Thus, comics and photonovels raise fears, concerns and questions by depicting situations that are common for those members of the intended group. They might, for example, represent situations in which putting on a condom might seem disruptive in a sexual encounter by interrupting the dynamics of foreplay. In these depictions, persons might be tempted to forgo a condom; here, comics and photonovels contrast the direct speech or thoughts of the character with a narrator or impersonal voice that offers relevant information that might change the decision of risky practices. Usually, characters realize this and act accordingly and we end up the comic by learning the moral of the story.

Comics and photonovels mobilize specific cultural resources by using slangs or everyday expressions instead of more medical or scientific terms, by employing particular aesthetics in the drawing of characters or their outfit in the case of photonovels or by presenting particular places like saunas, bars, hotels or events that might serve the role of spaces of socialization for specific publics -see Image 3. The stories are also written with the aim of engaging the reader and they are tailored to promote laughs, moments of deep identifications and, in general, a more introspective attitude regarding the practices in which one might be involved.

Furthermore, comics and photonovels can be more explicit in the depictions of the risk practices of specific audiences, especially sexual practices, without taking the chance of alienating the reader or promoting discriminatory responses or moral judgements. For example, comics targeting MSM illustrate practices such as anal sex, group sex, blow jobs and even “golden showers” or “water sports” -practices in which a partner urinates over another- and, thus, are able to discuss the risks involved in these. This specificity of target group may explain the direct and informal language, which contrasts with the more objective and neutral character of handouts that try to address a range of different audiences.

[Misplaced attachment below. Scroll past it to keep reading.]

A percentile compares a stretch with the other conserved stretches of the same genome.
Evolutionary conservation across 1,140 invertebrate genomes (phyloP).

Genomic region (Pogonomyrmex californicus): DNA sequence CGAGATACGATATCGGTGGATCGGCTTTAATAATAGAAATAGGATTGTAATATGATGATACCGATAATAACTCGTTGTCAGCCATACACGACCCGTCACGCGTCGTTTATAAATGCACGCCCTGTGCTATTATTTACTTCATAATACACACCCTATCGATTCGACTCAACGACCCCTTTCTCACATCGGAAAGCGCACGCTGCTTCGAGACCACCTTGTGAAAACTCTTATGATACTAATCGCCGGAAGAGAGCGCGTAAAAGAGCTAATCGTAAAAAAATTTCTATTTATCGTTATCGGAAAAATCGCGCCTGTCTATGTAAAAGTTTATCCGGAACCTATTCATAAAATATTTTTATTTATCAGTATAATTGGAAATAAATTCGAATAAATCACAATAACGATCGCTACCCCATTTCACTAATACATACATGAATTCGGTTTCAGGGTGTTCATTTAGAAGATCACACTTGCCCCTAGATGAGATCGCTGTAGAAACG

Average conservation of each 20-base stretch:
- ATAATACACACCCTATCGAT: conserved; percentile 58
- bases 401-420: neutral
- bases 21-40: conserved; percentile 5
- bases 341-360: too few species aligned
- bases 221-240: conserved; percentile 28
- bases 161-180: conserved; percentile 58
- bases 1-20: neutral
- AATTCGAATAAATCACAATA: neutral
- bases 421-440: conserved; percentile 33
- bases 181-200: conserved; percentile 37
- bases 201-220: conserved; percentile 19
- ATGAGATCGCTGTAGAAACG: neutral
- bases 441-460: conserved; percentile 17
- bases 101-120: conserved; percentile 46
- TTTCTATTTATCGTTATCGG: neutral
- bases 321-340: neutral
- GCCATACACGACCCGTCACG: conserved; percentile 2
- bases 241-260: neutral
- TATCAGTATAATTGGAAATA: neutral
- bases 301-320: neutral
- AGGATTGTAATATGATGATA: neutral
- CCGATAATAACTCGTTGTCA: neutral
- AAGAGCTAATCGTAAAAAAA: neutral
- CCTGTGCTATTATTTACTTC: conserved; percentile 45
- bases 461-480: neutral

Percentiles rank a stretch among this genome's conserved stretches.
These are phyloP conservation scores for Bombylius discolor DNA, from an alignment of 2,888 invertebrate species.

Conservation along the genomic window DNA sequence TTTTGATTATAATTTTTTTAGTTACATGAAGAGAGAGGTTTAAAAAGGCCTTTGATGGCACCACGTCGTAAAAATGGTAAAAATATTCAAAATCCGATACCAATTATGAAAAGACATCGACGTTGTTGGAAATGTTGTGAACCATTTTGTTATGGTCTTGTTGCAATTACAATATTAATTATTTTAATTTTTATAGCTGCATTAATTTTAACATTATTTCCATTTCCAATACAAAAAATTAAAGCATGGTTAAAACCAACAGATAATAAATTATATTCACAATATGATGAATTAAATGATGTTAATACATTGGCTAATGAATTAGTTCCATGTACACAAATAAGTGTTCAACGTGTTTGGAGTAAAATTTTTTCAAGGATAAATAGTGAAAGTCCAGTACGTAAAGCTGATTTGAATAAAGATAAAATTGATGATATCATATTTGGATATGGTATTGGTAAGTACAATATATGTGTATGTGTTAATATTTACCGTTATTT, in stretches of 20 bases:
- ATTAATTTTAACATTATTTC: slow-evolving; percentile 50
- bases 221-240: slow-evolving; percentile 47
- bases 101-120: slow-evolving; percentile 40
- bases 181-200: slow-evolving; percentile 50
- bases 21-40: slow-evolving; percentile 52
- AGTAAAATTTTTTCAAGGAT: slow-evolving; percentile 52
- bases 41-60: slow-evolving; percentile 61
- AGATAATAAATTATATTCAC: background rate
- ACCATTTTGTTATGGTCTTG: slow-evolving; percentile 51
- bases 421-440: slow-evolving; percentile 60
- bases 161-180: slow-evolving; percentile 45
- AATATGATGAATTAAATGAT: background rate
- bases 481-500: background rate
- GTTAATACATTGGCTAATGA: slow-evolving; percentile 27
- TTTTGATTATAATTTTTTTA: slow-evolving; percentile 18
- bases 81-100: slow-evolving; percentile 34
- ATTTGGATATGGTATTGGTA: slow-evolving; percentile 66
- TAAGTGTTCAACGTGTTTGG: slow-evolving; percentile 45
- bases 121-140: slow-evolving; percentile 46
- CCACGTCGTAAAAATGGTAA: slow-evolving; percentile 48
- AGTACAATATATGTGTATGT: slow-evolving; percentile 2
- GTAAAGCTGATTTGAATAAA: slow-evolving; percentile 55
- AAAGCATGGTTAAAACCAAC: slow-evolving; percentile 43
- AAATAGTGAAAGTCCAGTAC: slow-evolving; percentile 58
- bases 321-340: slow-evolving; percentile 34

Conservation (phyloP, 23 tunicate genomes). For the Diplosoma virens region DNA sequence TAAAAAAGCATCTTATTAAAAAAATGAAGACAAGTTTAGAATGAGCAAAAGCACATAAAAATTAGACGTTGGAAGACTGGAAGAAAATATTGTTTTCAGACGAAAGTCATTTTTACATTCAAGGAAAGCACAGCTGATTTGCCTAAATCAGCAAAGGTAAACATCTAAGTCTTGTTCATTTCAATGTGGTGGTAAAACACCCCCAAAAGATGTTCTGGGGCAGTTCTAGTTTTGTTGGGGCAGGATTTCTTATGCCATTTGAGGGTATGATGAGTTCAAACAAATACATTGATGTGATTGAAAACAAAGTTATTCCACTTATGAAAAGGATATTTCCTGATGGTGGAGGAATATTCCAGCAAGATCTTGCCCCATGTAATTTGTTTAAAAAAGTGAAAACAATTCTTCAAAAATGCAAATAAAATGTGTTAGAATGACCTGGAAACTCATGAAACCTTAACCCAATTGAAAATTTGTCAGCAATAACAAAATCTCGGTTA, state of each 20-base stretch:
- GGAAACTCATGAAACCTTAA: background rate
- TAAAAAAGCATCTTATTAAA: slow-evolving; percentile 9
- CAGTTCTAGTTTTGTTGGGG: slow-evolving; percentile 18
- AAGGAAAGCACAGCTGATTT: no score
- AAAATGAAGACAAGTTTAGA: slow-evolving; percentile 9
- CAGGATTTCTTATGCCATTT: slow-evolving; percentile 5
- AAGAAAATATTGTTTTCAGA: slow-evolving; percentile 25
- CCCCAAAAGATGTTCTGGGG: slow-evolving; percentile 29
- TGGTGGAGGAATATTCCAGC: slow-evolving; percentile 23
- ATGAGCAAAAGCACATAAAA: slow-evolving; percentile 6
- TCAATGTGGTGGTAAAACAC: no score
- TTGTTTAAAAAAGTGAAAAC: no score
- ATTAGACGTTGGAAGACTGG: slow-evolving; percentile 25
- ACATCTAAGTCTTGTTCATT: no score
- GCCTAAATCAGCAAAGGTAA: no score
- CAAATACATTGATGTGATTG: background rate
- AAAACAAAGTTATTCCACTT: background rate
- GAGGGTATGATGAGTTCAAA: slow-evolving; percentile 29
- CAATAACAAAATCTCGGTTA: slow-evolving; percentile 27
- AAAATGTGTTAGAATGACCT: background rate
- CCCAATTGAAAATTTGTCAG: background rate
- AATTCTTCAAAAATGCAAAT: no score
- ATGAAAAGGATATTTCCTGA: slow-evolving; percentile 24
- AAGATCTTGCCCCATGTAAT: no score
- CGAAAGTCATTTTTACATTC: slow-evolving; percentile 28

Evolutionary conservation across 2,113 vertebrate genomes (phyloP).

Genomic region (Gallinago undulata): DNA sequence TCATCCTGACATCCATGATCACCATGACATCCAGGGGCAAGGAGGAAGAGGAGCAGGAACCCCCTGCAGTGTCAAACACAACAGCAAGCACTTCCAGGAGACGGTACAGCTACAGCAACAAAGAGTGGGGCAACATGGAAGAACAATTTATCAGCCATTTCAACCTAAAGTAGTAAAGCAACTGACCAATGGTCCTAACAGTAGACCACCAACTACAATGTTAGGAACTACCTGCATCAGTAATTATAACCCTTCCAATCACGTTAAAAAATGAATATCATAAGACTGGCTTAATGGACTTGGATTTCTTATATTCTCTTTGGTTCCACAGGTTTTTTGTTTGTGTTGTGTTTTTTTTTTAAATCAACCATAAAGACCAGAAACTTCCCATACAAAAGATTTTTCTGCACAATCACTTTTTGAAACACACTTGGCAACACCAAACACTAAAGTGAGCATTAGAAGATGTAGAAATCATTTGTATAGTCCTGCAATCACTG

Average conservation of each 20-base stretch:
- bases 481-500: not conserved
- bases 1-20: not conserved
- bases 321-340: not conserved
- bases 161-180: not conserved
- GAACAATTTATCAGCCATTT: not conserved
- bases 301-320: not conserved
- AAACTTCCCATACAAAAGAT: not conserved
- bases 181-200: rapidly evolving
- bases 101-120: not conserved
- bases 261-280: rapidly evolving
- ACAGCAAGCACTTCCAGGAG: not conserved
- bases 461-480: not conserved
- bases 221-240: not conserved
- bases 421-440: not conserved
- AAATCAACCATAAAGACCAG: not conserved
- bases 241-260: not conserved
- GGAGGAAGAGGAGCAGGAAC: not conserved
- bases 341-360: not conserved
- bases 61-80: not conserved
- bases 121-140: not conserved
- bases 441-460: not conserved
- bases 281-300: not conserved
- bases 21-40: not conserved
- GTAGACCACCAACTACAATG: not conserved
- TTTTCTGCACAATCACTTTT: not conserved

Something similar can be said of postcards, although there were postcards for a general audience, tend to be more neutral, and postcards for specific audiences, which work in a similar way as comics. For example, postcards intended for the youth employ superheroes to foster a culture of safe sex, HIV testing and AIDS prevention; curiously, these postcards usually promote safe sex by constructing a heroic masculinity in which using condoms makes males the heroes in the battle against HIV & AIDS.

We found a contrast between the items produced in Baja California and Baja California Sur and those from the rest of Mexico. In the first case, the influence of the United States was strong. For example, there were numerous handouts in English and with funding coming from California. Indeed, these items seem to target Latino populations and LGBT Latinos in southern California, and Mexicans and LGBT Mexicans living in the border, although there were a few intended for American teenagers crossing the border seeking sex and drugs.

Their bilingual character has much to do with the migration flows and the continuous border crossing. This not only brought English into the equation but also a racialized construction of the publics. We thus found numerous handouts in which there are persons from African descent but also Whites and Latinos. Paradoxically, race or ethnicity was fully absent from those items coming from other parts of Mexico, in which a stereotypical mestizo is always depicted.

In Baja California and Baja California Sur the forms of organizing civil society mirrored Californians from San Diego, Los Angeles or San Francisco, something explicitly stated in the handouts and triptychs themselves. For example, coalition groups were created as well as circles of mutual support.

Table 1
Summary of the materials analyzed in this study. The 206 materials come from six Mexican states and federal campaigns by CONASIDA.

5. Constructing Publics and Medicalizing Bodies